With a presidential election looming later this year, South Korean politics are in a state of flux.
While the ruling Saenuri Party won the April 11 general election by a whisker, that should not be taken as a public endorsement of its policies.
The conservative Saenuri Party narrowly managed to cling to a single majority in the 300-member national assembly by clinching 152 seats.
Opposition parties posted gains, but not quite enough to outstrip the ruling party.
The Democratic United Party won 127 seats, while the Unified Progressive Party, its junior electoral ally, garnered 13 seats.
President Lee Myung-bak is the figurehead of the Saenuri Party, but it is nominally led by Park Geun-hye.
Lee has been struggling to win public favor amid a series of scandals involving irregularities by his aides.
Park distanced herself from Lee during the campaign and portrayed him as representative of the old guard.
She changed the familiar name of her Grand National Party to Saenuri, which means new community in Korean.
Park deliberately picked red as a symbol of her party, fully aware that conservatives have an aversion to that color because of its association with communism.
On the policy front, she pledged to expand welfare and improve people's living standards. She also proposed measures to regulate the expansion of "chaebol" corporate conglomerates to emphasize her party's rebirth.
Park's father was Park Chung-hee, who led a military dictatorship in the 1960s and 70s. He was assassinated in Seoul in 1979.
He is credited with laying the foundations for South Korea's spectacular economic growth, known as the "miracle on the Han river."
South Korea remains an economic juggernaut to this day. Last year, its total trade topped $1 trillion for the first time.
Lee likes to boast that his policy of promoting free trade agreements have borne fruit.
That may be. But the fruit has been concentrated in a handful of major corporate groups, whose earnings have mostly been directed at foreign investments instead of generating jobs at home.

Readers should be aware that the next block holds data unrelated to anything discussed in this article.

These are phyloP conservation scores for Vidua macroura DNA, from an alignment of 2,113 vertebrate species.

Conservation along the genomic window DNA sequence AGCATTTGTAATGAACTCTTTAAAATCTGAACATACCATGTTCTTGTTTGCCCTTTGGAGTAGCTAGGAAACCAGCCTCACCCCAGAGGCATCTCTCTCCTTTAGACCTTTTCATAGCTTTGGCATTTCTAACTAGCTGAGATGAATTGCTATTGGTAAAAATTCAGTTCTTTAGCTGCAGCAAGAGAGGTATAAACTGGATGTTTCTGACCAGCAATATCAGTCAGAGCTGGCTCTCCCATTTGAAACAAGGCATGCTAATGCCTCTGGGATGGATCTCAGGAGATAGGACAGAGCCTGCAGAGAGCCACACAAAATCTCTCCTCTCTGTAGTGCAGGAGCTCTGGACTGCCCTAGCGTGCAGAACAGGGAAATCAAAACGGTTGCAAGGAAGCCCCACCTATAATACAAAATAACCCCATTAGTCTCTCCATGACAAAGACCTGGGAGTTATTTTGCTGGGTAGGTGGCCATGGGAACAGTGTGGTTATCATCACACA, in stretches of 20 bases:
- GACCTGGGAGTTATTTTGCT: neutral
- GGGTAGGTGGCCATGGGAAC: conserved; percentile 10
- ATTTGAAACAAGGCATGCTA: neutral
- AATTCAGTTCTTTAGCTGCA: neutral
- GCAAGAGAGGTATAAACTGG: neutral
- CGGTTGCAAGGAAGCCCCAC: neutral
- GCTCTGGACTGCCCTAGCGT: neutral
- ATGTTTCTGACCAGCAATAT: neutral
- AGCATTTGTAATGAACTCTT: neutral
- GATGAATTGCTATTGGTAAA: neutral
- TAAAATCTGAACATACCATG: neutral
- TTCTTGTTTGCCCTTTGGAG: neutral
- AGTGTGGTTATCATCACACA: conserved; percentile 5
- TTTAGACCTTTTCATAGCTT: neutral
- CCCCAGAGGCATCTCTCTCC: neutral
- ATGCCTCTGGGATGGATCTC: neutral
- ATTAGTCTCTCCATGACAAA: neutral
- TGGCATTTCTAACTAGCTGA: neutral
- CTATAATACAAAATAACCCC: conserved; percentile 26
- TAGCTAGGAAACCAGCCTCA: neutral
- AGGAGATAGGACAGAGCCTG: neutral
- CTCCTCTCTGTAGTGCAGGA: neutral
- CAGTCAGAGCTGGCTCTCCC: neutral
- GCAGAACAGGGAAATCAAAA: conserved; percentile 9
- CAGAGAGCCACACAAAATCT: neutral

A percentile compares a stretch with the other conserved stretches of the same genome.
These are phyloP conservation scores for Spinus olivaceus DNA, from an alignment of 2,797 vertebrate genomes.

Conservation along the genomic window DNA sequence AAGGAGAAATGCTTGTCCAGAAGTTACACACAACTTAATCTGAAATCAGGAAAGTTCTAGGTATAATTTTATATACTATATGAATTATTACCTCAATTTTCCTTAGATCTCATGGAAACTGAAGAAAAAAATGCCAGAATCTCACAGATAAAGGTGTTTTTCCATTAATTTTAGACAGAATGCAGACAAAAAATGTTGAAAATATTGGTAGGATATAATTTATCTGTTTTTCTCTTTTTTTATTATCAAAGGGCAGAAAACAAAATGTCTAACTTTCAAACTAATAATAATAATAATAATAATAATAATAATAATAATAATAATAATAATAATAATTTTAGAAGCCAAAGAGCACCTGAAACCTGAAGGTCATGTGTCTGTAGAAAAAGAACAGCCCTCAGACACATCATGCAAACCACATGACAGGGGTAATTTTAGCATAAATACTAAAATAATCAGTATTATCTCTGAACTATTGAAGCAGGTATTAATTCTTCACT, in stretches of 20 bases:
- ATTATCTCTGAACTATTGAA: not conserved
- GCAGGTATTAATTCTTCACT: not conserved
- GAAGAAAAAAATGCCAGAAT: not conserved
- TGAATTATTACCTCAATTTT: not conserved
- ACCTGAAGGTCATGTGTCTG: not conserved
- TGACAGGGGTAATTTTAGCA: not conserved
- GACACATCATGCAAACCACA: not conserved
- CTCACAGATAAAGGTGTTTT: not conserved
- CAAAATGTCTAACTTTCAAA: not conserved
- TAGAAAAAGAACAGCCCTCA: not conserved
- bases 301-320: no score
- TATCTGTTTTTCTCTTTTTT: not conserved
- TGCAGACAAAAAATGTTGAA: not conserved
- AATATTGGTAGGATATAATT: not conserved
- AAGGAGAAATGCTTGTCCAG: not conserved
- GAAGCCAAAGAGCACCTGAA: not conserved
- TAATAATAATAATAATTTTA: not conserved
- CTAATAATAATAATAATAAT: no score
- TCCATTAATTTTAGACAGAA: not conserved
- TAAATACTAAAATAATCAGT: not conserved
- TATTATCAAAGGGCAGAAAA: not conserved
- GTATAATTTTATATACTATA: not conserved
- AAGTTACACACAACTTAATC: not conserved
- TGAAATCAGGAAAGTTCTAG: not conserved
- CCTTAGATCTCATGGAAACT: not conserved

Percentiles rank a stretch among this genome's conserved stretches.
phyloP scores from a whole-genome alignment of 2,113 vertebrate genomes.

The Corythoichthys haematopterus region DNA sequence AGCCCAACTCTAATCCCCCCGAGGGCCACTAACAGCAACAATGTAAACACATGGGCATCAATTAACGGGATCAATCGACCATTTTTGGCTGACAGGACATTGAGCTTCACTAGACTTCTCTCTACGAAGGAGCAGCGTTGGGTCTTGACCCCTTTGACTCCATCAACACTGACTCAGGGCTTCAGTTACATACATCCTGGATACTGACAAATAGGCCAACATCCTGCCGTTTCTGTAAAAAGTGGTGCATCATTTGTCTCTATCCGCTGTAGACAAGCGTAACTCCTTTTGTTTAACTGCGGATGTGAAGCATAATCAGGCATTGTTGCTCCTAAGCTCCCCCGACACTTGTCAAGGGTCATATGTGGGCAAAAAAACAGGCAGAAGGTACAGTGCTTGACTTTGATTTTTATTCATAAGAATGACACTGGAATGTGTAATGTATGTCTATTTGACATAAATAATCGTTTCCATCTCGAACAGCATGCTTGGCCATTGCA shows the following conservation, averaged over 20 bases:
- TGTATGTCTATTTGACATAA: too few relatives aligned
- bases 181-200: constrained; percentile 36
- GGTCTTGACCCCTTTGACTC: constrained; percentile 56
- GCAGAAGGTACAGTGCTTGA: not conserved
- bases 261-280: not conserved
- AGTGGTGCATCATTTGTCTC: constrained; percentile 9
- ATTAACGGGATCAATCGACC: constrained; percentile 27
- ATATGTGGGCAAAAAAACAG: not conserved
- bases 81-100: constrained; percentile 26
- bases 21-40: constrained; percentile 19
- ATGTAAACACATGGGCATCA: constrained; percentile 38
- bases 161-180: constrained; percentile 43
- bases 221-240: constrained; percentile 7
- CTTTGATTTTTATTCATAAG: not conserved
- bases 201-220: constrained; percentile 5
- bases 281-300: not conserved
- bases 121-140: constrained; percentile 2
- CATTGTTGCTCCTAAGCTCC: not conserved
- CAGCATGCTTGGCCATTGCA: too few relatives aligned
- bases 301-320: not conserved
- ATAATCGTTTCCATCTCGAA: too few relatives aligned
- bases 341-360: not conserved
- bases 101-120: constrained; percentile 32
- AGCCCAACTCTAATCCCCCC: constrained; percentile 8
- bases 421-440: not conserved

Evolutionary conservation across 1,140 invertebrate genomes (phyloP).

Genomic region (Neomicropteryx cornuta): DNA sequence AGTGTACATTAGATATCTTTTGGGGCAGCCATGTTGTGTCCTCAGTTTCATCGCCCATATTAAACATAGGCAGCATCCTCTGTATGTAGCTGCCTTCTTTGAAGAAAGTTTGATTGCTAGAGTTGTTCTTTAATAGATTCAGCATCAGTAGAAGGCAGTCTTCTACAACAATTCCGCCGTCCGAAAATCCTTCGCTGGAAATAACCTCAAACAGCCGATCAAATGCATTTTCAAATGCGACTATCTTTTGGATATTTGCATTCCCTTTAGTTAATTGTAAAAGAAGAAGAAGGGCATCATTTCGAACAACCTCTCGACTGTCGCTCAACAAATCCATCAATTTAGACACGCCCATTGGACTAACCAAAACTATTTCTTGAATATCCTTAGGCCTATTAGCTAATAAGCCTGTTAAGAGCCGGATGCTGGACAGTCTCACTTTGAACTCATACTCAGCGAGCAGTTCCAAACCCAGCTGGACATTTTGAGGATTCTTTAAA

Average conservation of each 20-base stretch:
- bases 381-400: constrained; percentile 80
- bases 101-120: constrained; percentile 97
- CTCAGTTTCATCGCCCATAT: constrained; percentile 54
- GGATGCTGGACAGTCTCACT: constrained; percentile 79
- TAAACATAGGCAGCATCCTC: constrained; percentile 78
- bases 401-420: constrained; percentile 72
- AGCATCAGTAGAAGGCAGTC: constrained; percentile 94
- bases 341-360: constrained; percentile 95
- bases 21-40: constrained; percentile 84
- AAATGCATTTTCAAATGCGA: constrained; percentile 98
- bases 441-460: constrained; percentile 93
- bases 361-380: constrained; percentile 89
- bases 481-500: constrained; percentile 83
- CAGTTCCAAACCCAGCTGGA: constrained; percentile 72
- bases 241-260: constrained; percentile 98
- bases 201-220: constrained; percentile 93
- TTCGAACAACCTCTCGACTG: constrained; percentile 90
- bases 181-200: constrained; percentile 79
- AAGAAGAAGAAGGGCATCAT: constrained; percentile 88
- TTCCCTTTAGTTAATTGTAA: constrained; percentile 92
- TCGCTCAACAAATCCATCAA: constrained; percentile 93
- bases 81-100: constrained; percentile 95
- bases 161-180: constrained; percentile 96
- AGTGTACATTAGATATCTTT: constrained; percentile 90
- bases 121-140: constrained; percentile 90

Rising prices continue to play havoc with people's lives.
Park Geun-hye, who intends to run for president in December, is sensitive to the sense of unfairness that permeates society.
During a news conference held after election day, she emphasized her resolve to stay close to the people.
"I visited every corner of the country," she said. "I met many people in markets, alleyways and other scenes of everyday life. I will never forget their hardships and tears."
While a number of those close to Lee were ousted, many of the new faces in the parliament have ties to Park.
She has such a grip on power in the Saenuri Party that one political scientist called it the "Park Geun-hye Party."
She almost certainly will contest the presidential election on her party's ticket.
In the meantime, Han Myung-sook of the Democratic United Party resigned as party leader as a gesture of responsibility for its electoral defeat.
During the campaign, Han urged voters to pass judgment on the government and the ruling party, which she said favor the richest 1 percent. However, her calls were perceived mostly as slogans and failed to gain currency with voters.
Confusion during inter-party talks to field unified candidates to represent the opposition bloc, along with intraparty discord, also took their toll. The sluggish turnout rate of 54 percent worked to the ruling Saenuri Party's advantage.
In both proportional representation and single-seat constituencies, however, the Democratic United Party and the Unified Progressive Party, when combined, won more votes than the Saenuri Party in national totals. Victories were thin in many constituencies, whether for the ruling or the opposition bloc.
The races were fought as North Korea prepared to test a long-range ballistic missile under the guise of a satellite launch.
South Koreans were indifferent to the stratagems to build up the image of North Korea's new leader. In fact, the impact of the famous "North wind" was minimal.
The well-off versus ordinary folk, the elderly versus the youth, Seoul versus the countryside: Those rifts cut across a society that is said to be increasingly polarized into the rich and the poor. Presenting a road map toward mending those rifts will be key to success for candidates in the presidential election later this year.
Besides the showdown of the two major political parties, I also focused my attention on the election debut of the Green Party Korea, which is calling for nuclear power to be phased out.
The government appears set to continue building more nuclear reactors and expanding the export of nuclear technologies.
"We should not give up on nuclear power just because of the accident at the Fukushima No. 1 nuclear power plant," Lee said, referring to the disaster last year.
The ruling Saenuri Party fielded a nuclear scientist from a government-affiliated research institution to lead its proportional representation list.
South Korean media argued that nuclear power is a requisite for economic growth, and seldom gave prominence to anti-nuclear civil movements in their headlines.
Opinion polls, however, told a different story. More than 60 percent of respondents called for either a reduction or total abolition of nuclear power generation.